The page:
Most innovative witness security programs include provisions for relocating genuinely endangered witnesses, and most of the prosecutors and law enforcement officers interviewed report that confidential witness relocation is the core protection service that all programs need to provide. Respondents identified three levels of relocation:

* emergency relocation — placing the witness and his or her family in a hotel or motel for up to a few weeks;

* short-term or temporary relocation — using a hotel or motel for up to a year or placing the witness with out-of-town relatives or friends; and

* permanent relocation — moving the witness between public housing facilities or providing a one-time grant to reestablish the witness in new private housing.

Because most relocations involve witnesses living in public housing, prosecutors and police investigators have implemented a variety of approaches to working with local housing authorities to arrange the necessary transfers.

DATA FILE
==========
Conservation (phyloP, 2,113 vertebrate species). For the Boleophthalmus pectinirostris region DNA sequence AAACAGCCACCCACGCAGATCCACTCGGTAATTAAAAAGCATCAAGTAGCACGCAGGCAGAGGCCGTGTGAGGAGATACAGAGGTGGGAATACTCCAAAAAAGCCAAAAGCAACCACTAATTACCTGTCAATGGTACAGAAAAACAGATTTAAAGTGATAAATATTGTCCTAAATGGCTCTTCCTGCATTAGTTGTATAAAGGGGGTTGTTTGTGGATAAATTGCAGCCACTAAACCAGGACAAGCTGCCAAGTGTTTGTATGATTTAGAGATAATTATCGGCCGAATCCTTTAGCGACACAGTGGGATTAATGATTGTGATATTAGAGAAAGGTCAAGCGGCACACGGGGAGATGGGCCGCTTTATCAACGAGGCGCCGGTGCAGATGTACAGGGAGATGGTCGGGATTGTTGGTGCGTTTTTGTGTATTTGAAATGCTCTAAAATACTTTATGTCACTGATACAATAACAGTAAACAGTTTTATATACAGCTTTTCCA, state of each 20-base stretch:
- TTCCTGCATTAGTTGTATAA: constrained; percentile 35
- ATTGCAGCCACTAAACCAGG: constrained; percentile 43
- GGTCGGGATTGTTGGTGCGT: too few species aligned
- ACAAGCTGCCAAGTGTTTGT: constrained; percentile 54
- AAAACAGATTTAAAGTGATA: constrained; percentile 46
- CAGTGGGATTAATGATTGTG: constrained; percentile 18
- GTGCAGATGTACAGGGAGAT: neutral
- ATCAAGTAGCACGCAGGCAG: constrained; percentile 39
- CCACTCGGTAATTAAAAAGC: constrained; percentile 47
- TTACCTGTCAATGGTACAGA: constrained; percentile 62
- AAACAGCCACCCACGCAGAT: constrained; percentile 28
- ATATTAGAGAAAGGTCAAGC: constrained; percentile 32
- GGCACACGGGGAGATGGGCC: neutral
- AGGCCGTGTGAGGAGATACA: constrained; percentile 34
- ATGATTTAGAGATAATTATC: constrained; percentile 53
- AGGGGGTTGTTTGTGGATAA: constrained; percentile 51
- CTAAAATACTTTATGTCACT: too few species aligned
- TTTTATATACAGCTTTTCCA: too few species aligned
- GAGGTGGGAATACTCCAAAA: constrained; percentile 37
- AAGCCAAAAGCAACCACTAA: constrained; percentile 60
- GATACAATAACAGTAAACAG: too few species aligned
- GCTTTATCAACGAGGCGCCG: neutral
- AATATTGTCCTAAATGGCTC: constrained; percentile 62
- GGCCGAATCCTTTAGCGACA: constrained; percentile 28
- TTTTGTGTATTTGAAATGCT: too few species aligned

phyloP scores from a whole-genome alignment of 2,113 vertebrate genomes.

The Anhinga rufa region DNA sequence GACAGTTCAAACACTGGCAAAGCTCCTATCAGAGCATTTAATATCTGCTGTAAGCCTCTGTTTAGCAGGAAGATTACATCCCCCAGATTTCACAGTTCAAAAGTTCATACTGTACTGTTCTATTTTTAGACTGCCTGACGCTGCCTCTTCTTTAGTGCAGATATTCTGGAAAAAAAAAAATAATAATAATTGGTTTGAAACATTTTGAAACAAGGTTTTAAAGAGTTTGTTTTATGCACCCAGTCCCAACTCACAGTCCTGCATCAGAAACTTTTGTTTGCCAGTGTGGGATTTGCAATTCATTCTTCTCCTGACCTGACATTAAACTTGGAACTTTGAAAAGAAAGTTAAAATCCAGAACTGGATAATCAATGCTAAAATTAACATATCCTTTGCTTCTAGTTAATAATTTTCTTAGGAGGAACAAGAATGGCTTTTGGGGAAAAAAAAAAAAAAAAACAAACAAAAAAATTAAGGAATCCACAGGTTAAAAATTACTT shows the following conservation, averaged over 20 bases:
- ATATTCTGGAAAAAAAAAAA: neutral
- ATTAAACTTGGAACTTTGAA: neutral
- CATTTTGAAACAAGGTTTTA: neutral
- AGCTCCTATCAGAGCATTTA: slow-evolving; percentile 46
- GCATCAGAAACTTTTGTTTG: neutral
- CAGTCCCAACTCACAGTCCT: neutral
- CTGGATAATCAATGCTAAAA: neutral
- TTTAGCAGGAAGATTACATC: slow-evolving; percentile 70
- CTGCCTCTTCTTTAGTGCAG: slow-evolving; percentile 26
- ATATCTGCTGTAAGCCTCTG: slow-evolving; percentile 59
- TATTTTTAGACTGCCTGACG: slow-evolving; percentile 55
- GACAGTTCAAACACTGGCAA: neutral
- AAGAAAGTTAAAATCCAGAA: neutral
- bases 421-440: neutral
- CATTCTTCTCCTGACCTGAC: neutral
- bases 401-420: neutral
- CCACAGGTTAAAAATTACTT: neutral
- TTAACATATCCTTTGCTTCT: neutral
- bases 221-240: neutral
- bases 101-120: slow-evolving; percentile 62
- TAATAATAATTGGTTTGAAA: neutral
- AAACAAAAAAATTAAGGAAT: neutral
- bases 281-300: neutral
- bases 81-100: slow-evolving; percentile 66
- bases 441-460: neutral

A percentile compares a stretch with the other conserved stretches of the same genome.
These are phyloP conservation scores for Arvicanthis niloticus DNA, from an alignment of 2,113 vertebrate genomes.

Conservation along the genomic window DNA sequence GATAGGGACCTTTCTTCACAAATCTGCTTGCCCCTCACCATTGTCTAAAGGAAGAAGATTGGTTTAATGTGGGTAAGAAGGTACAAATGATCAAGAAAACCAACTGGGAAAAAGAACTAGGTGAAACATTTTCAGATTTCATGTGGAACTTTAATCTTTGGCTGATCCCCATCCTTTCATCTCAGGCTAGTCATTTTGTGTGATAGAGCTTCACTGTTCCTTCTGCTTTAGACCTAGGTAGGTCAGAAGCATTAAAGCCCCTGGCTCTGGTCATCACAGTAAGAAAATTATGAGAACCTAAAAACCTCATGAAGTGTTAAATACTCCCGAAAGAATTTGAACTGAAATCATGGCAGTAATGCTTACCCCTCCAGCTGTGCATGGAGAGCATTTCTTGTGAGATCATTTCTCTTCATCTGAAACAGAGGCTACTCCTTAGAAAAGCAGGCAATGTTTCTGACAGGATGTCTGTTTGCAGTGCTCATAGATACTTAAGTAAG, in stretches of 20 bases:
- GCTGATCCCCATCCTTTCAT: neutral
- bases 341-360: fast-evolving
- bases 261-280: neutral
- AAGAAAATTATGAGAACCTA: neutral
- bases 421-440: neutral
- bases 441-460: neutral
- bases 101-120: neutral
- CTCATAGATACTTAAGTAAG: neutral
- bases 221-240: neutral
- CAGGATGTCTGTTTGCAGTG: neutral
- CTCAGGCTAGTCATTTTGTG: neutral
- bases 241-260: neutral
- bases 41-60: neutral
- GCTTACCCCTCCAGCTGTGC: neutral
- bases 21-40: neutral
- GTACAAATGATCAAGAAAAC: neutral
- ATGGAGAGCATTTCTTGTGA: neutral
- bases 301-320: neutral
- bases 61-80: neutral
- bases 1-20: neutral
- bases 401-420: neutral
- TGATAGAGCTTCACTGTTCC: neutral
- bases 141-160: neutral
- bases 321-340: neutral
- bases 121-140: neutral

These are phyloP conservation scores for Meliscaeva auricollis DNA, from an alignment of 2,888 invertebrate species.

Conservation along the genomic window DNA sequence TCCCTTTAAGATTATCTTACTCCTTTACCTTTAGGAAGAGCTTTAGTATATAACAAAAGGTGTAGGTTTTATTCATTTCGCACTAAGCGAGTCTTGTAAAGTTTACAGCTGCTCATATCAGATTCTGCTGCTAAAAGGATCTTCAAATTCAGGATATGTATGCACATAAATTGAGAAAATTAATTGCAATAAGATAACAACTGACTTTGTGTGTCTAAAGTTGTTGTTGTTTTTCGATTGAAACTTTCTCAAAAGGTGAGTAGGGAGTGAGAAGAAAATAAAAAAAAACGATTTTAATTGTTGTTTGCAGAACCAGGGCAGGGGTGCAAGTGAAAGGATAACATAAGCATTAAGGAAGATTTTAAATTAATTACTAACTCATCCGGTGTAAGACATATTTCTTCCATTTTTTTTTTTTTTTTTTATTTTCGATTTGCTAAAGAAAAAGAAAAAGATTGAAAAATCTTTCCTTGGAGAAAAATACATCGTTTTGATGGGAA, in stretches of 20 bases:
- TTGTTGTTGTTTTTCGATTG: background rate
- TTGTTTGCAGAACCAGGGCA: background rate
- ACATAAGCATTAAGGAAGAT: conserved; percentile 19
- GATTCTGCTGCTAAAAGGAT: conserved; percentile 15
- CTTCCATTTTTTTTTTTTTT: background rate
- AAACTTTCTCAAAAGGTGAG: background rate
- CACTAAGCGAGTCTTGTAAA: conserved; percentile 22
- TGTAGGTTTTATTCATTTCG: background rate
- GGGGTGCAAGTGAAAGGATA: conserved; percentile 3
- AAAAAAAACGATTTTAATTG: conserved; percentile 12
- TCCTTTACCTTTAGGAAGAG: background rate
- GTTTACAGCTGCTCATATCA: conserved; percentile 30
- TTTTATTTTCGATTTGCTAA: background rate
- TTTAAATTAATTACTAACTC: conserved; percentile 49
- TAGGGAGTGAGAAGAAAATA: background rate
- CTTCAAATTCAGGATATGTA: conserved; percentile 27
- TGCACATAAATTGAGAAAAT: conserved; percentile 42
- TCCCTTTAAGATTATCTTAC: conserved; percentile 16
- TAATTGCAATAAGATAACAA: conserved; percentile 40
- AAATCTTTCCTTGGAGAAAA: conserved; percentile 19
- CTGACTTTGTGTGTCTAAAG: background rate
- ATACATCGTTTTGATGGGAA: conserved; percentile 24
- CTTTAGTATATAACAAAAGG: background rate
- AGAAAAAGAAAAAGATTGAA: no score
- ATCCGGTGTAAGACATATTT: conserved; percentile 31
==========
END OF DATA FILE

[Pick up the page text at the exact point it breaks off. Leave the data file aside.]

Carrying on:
Gang members and associates of defendants often appear in court in order to frighten witnesses into not testifying. Since the threat may be very subtle and because judges often feel that the constitutional requirement of a public trial prevents them from removing such individuals from the courtroom, it is often difficult to stop this kind of intimidation. Nevertheless, a number of judges have taken steps to remove gang members from the courtroom, to segregate gang members and other intimidating spectators, or to close the courtroom entirely to spectators.

Incarcerated witnesses who are targets for intimidation in gang-and drug-related cases require special protection, including separation from the defendant within the same correctional facility or transfer to a nearby correctional facility, and separate transportation to court to testify.

An atmosphere of community-wide intimidation, even when there is no explicit threat against a particular person, can also discourage witnesses from testifying.